And I sometimes wonder whether the emphasis on diversity has not caused further social and cultural fragmentation (is this a bad thing?--well, hard to say). If white males entering academia are permitted/encouraged to study mostly French and American "Theory," aren't they going to see the world in their own image? The situation may in fact be similar in the case of African American intellectuals focusing deeply on African American literature, and gay and lesbian thinkers focusing on gay and lesbian literature, and so on. Do we benefit more from studying what we already are--what we already probably know? Or do we believe what we have been saying: that studying the ideas of people different from ourselves may be the best path toward the future?

I have changed a great deal, psychologically (and/or "spiritually") as a result of studying the world's holy texts and religious traditions. Obviously, I cannot say with certainty: perhaps if I had studied only Protestant Christianity as deeply as possible (I was raised Presbyterian/Methodist) I would have become a better person or a better teacher or a better citizen or something. But I feel that learning what the gurus and shamans and rabbis believe has been a giant source of growth for me, and I find myself wishing that my colleagues would join me in tracing or re-tracing these wider circles.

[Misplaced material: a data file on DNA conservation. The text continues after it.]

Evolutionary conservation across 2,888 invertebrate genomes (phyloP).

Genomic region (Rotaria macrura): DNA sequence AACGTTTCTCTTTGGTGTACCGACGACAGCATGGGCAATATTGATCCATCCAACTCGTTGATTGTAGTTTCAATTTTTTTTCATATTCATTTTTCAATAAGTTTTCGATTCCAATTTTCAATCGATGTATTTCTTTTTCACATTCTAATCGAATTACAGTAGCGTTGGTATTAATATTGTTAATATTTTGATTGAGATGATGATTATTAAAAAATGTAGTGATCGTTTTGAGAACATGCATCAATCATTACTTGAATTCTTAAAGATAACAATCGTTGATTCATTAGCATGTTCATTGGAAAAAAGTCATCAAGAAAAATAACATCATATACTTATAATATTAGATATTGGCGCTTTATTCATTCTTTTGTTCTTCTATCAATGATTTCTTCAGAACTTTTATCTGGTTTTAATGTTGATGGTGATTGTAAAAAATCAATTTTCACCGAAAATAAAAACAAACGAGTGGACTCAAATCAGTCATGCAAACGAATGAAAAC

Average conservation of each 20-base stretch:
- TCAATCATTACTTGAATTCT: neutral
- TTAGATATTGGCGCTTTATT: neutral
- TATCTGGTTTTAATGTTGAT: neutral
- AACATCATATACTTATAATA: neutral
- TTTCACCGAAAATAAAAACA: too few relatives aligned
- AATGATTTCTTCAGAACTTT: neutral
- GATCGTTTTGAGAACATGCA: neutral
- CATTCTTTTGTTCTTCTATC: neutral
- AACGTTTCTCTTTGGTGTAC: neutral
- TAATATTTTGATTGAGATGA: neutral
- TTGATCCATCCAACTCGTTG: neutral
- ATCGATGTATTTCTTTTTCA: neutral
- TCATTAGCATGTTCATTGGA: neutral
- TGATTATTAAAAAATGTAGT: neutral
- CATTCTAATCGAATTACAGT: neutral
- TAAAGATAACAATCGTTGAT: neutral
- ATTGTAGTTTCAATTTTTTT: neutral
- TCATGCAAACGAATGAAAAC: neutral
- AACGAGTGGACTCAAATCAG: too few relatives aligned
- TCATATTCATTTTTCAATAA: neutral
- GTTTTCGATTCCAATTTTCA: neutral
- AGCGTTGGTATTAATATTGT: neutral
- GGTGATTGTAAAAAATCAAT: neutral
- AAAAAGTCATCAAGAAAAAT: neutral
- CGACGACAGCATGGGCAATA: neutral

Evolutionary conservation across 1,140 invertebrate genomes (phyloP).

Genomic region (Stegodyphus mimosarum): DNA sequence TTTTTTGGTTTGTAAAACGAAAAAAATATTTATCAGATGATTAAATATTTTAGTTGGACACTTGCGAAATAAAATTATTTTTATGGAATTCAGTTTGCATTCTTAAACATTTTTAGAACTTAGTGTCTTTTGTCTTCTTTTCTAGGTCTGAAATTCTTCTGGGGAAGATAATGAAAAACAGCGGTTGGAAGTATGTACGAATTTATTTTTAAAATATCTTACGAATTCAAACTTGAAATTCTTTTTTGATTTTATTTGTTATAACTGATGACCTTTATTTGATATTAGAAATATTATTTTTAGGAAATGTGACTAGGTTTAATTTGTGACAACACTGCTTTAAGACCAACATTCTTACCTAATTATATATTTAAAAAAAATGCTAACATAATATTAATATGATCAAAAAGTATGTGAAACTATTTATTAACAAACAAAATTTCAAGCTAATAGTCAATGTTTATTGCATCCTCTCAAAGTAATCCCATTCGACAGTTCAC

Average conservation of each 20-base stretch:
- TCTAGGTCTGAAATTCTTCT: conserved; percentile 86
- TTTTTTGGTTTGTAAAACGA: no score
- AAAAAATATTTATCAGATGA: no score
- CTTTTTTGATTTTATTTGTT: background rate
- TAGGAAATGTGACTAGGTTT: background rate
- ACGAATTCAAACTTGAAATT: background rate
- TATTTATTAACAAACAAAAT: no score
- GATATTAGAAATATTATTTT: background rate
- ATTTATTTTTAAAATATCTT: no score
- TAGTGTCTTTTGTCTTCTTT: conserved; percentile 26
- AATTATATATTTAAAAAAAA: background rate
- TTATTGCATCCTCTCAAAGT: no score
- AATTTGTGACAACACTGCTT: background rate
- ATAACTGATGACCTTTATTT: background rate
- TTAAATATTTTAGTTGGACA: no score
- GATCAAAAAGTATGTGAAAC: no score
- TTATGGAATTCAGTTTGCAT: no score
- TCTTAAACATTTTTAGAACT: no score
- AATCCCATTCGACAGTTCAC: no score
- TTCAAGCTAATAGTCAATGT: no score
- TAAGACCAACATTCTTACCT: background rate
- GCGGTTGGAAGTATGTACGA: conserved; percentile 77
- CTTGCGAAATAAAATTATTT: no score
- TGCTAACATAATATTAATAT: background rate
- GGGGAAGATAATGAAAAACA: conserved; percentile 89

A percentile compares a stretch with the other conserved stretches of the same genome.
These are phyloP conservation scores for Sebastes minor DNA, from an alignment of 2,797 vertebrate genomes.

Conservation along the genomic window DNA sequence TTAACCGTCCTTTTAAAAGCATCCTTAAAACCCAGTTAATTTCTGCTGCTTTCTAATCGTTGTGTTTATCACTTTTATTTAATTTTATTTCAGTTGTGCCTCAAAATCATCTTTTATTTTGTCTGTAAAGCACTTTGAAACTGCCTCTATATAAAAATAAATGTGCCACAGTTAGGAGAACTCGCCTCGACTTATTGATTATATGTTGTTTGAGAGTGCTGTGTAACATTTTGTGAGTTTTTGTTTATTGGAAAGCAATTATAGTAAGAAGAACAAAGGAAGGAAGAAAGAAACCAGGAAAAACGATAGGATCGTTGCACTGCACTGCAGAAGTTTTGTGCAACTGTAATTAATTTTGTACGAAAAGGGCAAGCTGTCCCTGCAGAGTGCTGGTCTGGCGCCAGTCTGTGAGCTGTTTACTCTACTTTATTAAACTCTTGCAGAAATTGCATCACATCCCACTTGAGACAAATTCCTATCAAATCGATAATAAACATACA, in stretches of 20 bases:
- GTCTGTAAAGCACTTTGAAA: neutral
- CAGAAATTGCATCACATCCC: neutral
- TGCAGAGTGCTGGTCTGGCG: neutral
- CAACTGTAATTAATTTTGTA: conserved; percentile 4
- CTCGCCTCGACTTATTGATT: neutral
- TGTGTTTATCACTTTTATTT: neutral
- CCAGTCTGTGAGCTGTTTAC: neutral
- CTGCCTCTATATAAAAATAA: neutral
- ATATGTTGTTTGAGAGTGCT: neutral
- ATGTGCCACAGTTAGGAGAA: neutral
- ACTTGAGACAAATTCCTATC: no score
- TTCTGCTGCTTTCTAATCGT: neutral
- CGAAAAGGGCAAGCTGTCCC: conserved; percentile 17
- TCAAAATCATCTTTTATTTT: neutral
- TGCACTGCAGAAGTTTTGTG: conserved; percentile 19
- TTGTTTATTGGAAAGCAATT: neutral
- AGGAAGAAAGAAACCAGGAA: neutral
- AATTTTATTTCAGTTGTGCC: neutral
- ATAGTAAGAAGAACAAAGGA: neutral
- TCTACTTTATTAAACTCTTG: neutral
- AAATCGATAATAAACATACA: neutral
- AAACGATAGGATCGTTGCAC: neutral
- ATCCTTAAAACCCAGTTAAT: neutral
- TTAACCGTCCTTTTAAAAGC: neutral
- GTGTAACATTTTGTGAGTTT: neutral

The Sanjaya Effect

When I was in middle school, 7th graders had recently invented a word of worse-than-dubious etymology: wigger. The term denoted a white person who "acted black." In retrospect, it's interesting to note how easily the word caught on, and how little confusion there was about its meaning. There is, of course, one awful problem with the word. But there is simultaneously a kind of problematic insight embedded in the word--the word seems to ask a question: can white people act black? Is black not a skin color, then, but a behavior?